Re: [OAUTH-WG] Barry Leiba's No Objection on draft-ietf-oauth-introspection-09: (with COMMENT)

Justin Richer <> Thu, 11 June 2015 20:05 UTC

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From: Justin Richer <>
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Date: Thu, 11 Jun 2015 13:04:59 -0700
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To: Barry Leiba <>
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Subject: Re: [OAUTH-WG] Barry Leiba's No Objection on draft-ietf-oauth-introspection-09: (with COMMENT)
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> On Jun 9, 2015, at 9:57 AM, Barry Leiba <> wrote:
> Hi, Justin.  Thanks for the response and discussion.
>>> -- Section 2 --
>>>   The introspection endpoint MUST be protected by a transport-layer
>>>   security mechanism as described in Section 4.
>>> I know what it means for a communication path to be protected by TLS, but
>>> I don't know what it means for an endpoint to be.  Can you explain that?
>> The gist is simple: It must be served over HTTPS, not HTTP.
> Right; that's protecting the communication path.  So I suggest this
> (and it's a minor point; I'm OK with no further discussion, whether
> you agree with the change or not):
>   The introspection communication path MUST be protected by a
>   transport-layer security mechanism as described in Section 4.
>>> -- Section 2.1 --
>>> The server MUST support POST, and MAY support GET.  What's the value in
>>> that?  I don't see any way for a client (I mean HTTP client, not Oauth
>>> client, here) to know, so all clients will have to send POST to be sure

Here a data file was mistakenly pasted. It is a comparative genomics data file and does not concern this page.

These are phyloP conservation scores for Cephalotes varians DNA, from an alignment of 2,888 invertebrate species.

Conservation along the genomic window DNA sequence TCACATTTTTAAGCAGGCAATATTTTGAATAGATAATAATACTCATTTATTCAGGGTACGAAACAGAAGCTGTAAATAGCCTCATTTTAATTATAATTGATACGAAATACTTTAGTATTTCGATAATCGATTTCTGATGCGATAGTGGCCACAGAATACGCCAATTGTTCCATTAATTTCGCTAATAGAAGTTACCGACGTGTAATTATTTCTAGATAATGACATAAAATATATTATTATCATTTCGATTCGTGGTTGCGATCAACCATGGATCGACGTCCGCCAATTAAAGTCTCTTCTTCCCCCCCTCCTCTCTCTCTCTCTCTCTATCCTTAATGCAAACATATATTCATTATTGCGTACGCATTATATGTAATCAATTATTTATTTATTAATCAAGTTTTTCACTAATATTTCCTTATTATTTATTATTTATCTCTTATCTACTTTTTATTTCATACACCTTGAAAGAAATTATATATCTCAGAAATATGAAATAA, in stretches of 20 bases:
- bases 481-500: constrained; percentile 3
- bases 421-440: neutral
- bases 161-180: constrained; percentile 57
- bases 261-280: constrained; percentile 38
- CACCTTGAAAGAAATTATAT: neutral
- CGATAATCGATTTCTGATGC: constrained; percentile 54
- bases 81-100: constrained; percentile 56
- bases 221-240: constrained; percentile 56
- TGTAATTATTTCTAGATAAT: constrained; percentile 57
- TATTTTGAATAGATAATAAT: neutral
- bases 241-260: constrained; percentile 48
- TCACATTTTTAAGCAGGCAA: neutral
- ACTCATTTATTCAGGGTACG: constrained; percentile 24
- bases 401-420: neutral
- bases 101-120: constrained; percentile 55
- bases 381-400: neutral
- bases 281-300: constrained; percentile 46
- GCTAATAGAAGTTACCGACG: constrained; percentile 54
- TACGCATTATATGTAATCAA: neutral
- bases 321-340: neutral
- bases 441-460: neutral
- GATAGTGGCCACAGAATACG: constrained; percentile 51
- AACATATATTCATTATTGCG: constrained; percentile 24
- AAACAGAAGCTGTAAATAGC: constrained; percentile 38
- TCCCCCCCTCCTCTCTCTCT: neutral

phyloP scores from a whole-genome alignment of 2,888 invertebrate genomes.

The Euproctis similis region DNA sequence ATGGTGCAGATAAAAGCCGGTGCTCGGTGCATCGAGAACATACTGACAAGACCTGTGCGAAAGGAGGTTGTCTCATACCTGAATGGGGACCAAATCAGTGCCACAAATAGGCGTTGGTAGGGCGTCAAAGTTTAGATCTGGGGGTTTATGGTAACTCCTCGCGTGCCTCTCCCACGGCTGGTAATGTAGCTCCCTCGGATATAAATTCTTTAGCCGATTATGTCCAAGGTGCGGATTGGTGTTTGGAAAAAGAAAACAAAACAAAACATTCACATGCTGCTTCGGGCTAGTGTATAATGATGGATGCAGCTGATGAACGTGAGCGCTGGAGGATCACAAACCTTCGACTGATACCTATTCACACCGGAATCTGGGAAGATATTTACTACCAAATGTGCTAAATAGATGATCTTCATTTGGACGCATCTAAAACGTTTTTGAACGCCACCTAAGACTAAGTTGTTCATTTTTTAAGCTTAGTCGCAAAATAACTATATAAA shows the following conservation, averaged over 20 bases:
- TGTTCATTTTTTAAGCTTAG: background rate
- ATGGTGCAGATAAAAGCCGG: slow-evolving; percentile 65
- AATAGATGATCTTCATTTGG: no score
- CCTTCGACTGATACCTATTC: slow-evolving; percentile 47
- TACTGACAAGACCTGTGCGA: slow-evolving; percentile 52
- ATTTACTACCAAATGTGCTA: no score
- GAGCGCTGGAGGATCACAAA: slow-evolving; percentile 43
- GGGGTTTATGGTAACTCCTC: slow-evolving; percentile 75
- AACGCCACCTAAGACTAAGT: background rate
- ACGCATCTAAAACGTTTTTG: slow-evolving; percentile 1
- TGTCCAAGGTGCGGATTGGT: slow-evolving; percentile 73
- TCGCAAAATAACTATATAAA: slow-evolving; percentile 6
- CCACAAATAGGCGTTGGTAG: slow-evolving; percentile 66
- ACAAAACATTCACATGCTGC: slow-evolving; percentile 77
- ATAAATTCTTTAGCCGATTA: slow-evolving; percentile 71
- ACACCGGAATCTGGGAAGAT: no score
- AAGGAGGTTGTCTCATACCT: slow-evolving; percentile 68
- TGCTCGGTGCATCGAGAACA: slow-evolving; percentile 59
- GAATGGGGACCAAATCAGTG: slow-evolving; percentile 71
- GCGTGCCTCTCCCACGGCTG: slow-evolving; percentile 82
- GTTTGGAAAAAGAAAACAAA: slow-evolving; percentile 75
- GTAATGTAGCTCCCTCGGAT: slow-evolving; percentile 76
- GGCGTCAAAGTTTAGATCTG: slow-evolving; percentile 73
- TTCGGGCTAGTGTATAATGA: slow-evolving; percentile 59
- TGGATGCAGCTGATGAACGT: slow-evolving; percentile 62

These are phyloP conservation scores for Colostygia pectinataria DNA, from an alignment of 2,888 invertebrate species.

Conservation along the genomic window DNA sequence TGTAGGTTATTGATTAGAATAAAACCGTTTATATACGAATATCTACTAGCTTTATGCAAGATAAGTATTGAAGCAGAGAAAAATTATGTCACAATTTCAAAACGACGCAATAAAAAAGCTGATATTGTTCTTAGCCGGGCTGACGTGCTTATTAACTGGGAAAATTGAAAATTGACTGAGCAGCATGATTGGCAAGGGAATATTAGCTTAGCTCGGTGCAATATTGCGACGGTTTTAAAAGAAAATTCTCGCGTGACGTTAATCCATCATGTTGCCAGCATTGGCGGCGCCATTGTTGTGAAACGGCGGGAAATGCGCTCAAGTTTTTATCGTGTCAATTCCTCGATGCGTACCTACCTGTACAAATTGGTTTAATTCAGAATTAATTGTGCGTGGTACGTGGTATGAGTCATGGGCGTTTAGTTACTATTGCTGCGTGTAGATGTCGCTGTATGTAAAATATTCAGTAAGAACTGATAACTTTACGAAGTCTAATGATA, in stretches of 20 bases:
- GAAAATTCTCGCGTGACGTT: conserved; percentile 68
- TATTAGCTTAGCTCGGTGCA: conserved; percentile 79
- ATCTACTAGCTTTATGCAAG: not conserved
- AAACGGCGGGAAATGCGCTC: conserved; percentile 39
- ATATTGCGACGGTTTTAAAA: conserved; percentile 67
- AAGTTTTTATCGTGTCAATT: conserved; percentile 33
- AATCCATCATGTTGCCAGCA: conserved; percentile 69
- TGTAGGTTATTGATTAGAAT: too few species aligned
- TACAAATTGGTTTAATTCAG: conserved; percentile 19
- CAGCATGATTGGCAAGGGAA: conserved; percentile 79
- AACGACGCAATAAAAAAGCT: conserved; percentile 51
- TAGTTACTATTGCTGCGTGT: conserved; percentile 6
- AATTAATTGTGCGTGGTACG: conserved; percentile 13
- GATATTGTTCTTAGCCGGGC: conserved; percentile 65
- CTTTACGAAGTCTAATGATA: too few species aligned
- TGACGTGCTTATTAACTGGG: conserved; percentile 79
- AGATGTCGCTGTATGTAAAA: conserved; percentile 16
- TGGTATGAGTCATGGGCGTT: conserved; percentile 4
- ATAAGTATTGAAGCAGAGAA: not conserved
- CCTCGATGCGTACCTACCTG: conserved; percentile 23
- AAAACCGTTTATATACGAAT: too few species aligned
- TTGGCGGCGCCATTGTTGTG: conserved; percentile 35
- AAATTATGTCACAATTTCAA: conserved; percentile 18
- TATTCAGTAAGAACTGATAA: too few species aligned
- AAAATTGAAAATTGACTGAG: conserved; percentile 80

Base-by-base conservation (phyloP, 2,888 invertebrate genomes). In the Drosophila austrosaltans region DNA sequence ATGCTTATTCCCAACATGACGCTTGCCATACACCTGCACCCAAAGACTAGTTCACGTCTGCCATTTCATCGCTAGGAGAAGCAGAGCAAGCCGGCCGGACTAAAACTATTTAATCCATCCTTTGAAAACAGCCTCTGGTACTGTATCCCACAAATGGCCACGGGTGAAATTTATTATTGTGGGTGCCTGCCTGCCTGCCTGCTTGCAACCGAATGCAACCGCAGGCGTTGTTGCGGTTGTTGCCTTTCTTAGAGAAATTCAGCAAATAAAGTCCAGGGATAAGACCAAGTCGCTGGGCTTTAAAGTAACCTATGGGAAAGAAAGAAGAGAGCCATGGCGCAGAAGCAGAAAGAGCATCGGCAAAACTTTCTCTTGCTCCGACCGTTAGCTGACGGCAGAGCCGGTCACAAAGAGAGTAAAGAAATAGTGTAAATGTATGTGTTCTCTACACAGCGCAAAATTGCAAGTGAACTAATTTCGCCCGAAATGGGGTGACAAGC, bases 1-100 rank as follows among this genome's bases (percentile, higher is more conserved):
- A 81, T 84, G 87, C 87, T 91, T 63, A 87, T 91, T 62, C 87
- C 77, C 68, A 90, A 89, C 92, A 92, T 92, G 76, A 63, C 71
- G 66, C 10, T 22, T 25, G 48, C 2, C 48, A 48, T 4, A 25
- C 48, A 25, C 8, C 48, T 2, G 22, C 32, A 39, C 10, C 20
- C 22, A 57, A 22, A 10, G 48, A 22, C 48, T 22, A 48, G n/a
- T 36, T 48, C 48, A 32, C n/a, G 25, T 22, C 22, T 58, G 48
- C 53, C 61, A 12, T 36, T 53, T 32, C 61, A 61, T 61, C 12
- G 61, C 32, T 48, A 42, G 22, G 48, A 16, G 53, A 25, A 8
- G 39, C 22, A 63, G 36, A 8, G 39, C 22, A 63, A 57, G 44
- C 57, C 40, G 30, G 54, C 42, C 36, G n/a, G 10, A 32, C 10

>>> it will work.  Are you really expecting to have clients that want to ask
>>> this, but that can't send POST?  Given that you call out privacy concerns
>>> with GET, I don't see why it's there at all.
>> GET is a deployment optimization that some servers will offer, and the
>> OAuth client will tell the HTTP client which verb to use. The OAuth client
>> might know through configuration (assuming a tighter coupling than
>> defined by the interoperable protocol)
> Two things:
> 1. Why is GET an optimization?  It has privacy disadvantages, and I
> don't see any advantages.
> 2. This "tight coupling" thing is something that I think weakens the
> interoperability of the OAuth protocol in general, and I've never
> liked it.  In this case, in particular, I don't see any advantage to
> it, and I don't understand why it's useful to have an option that only
> works if you have inside knowledge, for no benefit.
> Why is it ever good to have clients that only work with certain
> servers, when it's just as easy to make sure that all clients work
> with all servers?
> Barry

I can see your point here, and others have raised it as well. Part of the reason the GET option is there is that most (if not all) of the existing implementations of this protocol enable it anyway. Having thought about this a bit, I would be fine with simply saying that POST is required and remaining silent on other methods in the main section. We can keep the warnings against also allowing GET in the security considerations. Will that work?

 — Justin